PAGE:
This book overhauls our concept of man---his past and future. No tool in the arsenal of science can match the clarifying power of the concept of evolution when properly understood. The authors, with the help of this concept, provide a new and unified interpretation of the evolution of species, of man, and of human society. What is more, in the light of this knowledge they offer a striking reinterpretation of what the role of the United States may be in the conflict among the societies of East and West. The evolution of life is closely paralleled by the evolution of man's culture. Scientists have too long ignored this lesson. To see man from the perspective of evolutionary theory is to see him and his culture as an organic whole---a living creation struggling for growth. This approach goes beyond the sterile cultural relativism that has troubled science; in its place the authors discover evolutionary laws that have not hitherto been formulated.

Stone Age Economics (Hardcover): Marshall Sahlins Stone Age Economics (Hardcover)
Marshall Sahlins
R1,310 Discovery Miles 13 100 Ships in 10 - 15 working days

Since its first publication over forty years ago Marshall Sahlins's Stone Age Economics has established itself as a classic of modern anthropology and arguably one of the founding works of anthropological economics. Ambitiously tackling the nature of economic life and how to study it comparatively, Sahlins radically revises traditional views of the hunter-gatherer and so-called primitive societies, revealing them to be the original "affluent society." Sahlins examines notions of production, distribution and exchange in early communities and examines the link between economics and cultural and social factors. A radical study of tribal economies, domestic production for livelihood, and of the submission of domestic production to the material and political demands of society at large, Stone Age Economics regards the economy as a category of culture rather than behaviour, in a class with politics and religion rather than rationality or prudence. Sahlins concludes, controversially, that the experiences of those living in subsistence economies may actually have been better, healthier and more fulfilled than the millions enjoying the affluence and luxury afforded by the economics of modern industrialisation and agriculture. This Routledge Classics edition includes a new foreword by David Graeber, London School of Economics.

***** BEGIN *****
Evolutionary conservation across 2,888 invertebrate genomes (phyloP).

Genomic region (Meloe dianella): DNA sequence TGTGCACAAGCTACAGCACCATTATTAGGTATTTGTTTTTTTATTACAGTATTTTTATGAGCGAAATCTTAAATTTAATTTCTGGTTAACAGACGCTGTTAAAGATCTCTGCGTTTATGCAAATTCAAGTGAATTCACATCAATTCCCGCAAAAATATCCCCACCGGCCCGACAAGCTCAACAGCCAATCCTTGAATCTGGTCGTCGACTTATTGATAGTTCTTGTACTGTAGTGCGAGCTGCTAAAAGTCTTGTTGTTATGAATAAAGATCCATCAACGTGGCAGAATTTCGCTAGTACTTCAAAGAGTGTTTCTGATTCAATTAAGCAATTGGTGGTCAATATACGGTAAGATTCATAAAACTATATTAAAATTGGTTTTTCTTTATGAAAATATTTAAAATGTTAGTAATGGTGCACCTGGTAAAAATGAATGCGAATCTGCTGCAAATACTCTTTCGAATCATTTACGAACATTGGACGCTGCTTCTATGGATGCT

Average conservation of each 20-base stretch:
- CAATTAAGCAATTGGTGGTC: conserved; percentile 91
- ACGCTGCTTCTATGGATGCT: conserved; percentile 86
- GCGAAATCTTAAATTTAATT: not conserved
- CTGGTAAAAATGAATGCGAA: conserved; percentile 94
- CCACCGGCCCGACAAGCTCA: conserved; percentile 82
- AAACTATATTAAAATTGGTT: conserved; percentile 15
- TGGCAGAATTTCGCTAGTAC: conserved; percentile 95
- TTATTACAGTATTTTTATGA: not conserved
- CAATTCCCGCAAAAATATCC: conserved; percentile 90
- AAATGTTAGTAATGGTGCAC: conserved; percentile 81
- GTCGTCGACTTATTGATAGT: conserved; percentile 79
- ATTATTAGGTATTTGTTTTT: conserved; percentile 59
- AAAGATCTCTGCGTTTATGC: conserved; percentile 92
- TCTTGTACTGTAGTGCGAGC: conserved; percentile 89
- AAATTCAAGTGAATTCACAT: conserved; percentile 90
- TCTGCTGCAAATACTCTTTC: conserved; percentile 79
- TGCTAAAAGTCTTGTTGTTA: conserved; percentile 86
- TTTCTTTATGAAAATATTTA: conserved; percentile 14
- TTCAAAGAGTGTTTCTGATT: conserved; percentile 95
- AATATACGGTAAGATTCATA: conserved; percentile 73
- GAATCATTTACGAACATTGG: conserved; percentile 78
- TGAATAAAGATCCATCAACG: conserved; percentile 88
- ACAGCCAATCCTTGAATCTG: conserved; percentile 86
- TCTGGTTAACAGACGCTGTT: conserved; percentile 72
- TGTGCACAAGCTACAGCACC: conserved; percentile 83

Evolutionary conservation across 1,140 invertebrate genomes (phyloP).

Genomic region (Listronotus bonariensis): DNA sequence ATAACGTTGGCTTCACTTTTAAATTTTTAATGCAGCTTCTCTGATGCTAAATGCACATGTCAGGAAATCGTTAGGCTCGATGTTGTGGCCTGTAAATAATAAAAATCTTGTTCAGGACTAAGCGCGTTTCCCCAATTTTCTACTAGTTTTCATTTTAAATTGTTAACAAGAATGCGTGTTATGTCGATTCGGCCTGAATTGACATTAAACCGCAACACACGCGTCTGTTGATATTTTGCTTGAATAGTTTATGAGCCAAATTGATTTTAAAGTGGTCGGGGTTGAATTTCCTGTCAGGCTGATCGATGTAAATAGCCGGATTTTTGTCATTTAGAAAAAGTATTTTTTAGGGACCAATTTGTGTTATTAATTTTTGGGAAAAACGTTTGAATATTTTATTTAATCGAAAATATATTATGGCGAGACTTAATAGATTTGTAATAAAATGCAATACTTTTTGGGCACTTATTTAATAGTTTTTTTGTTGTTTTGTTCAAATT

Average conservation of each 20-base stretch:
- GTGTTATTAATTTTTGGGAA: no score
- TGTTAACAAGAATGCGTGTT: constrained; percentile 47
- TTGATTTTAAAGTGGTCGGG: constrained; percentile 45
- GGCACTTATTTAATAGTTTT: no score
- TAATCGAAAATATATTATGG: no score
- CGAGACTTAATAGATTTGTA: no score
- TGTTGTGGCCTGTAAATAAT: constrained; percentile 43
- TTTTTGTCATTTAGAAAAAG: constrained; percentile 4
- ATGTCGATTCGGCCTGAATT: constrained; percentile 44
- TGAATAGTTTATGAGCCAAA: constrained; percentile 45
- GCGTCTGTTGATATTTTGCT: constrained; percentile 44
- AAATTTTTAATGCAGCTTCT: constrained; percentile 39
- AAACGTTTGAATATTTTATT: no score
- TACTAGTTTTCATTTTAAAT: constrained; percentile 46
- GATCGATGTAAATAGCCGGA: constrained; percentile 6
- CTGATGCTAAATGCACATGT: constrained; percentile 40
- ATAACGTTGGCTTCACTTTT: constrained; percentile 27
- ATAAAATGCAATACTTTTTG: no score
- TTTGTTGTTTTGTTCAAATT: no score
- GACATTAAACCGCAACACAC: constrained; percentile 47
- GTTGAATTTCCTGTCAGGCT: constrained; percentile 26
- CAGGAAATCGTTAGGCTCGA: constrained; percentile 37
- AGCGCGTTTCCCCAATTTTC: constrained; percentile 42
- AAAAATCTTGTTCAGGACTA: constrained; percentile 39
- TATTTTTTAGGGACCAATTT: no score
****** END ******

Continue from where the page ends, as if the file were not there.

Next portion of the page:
Apologies to Thucydides - Understanding History as Culture and Vice Versa (Hardcover, 2nd ed.): Marshall Sahlins Apologies to Thucydides - Understanding History as Culture and Vice Versa (Hardcover, 2nd ed.)
Marshall Sahlins
R778 Discovery Miles 7 780 Out of stock

Thucydides' classic work on the history of the Peloponnesian War is the root of Western conceptions of history--including the idea that Western history is the foundation of everyone else's. Here, Marshall Sahlins takes on Thucydides and the conceptions of history he wrought with a groundbreaking new book that shows what a difference an anthropological concept of culture can make to the writing of history.